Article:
Back in the day, before the Great Flood [of Liquidity] and the “world went mad,” the productivity and unit labor cost release could really move the stock market. I mean, really move the market. The connection is through expected margins and profits.
Nothing seems to matter anymore, x/ the Fed, at least for now. The increase in unit labor costs puts further pressure on profits and probably makes Jay Powell squirm a little bit more as it looks like the move is a trend higher.
The monthly annualized unit labor cost came in way above the 2.2 percent expectation, which included a decline in productivity. Note, the FRED chart below is the monthly year-on-year change.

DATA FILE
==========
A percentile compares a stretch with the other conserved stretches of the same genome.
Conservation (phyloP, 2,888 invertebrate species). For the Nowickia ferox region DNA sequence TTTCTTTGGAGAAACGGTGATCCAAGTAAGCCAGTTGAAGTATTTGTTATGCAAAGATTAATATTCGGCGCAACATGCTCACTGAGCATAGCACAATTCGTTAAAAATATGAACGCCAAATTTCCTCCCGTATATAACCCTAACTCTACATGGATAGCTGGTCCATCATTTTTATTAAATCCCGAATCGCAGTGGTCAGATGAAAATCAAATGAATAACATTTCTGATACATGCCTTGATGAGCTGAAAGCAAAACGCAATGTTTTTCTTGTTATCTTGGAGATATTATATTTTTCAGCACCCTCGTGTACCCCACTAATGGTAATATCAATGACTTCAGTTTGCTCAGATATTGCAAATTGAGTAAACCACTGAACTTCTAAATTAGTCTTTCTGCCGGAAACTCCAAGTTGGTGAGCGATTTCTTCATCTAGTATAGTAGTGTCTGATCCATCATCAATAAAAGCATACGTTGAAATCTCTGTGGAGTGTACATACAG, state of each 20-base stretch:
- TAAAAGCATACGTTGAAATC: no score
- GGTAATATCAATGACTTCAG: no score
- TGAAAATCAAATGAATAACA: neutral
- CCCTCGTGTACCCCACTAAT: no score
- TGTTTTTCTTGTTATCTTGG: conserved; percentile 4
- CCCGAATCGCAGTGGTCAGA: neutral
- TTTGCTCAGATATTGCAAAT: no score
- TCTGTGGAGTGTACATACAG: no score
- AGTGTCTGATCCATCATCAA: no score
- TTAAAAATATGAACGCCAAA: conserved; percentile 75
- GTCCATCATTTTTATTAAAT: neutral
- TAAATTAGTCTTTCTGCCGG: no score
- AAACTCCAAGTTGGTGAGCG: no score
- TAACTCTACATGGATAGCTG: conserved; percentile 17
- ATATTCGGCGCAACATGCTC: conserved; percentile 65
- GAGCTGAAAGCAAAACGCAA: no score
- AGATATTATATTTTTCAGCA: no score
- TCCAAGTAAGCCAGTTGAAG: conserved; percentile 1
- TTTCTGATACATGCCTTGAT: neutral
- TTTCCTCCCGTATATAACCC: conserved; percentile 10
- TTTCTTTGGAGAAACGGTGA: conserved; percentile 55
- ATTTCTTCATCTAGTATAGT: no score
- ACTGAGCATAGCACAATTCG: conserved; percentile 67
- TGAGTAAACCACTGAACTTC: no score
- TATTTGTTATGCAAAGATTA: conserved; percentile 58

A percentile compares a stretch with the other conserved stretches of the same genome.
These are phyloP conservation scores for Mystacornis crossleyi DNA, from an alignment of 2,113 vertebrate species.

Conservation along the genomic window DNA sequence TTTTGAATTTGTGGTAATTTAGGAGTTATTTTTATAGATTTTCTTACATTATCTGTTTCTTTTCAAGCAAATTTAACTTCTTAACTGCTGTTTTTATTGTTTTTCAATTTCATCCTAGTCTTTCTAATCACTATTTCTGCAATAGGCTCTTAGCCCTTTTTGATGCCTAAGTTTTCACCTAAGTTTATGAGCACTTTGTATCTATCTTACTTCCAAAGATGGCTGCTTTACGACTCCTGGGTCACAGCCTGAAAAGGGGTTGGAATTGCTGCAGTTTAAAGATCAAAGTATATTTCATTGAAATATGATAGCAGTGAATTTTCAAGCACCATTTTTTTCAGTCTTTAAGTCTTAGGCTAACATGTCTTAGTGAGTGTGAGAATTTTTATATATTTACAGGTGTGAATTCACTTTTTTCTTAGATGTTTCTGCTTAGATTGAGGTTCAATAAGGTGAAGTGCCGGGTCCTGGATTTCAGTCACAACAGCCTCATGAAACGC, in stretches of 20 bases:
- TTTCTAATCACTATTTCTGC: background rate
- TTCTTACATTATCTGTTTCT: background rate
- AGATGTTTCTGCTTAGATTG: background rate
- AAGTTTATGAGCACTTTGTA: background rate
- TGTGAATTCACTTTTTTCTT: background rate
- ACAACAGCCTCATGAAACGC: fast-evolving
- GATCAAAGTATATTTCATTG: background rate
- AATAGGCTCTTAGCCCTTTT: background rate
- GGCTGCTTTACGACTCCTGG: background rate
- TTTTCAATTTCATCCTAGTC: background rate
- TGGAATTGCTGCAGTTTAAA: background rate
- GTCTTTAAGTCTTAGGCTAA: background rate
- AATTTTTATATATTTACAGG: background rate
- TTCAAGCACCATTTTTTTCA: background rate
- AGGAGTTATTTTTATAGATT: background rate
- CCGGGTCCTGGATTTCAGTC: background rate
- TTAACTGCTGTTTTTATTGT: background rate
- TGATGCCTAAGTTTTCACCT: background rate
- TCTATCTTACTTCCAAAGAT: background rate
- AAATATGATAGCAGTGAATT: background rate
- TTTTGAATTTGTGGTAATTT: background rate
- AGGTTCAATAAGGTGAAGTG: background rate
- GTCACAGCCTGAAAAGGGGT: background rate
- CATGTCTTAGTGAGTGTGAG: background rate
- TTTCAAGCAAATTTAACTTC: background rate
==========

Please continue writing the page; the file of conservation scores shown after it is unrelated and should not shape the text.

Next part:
Yes, ma’am, the market can climb higher on silly Tweets but not based on valuations or the fundamentals and will do so without any of our long-term money.
Unit labor costs in the nonfarm business sector increased 3.6 percent in the third quarter of 2019, reflecting a 3.3-percent increase in compensation per hour and a 0.3-percent decline in productivity. Unit labor costs increased 3.1 percent over the last four quarters. BLS calculates unit labor costs as the ratio of hourly compensation to labor productivity. Increases in hourly compensation tend to increase unit labor costs, and increases in output per hour tend to reduce them. – BLS
Someday, the fundies and valuations will matter.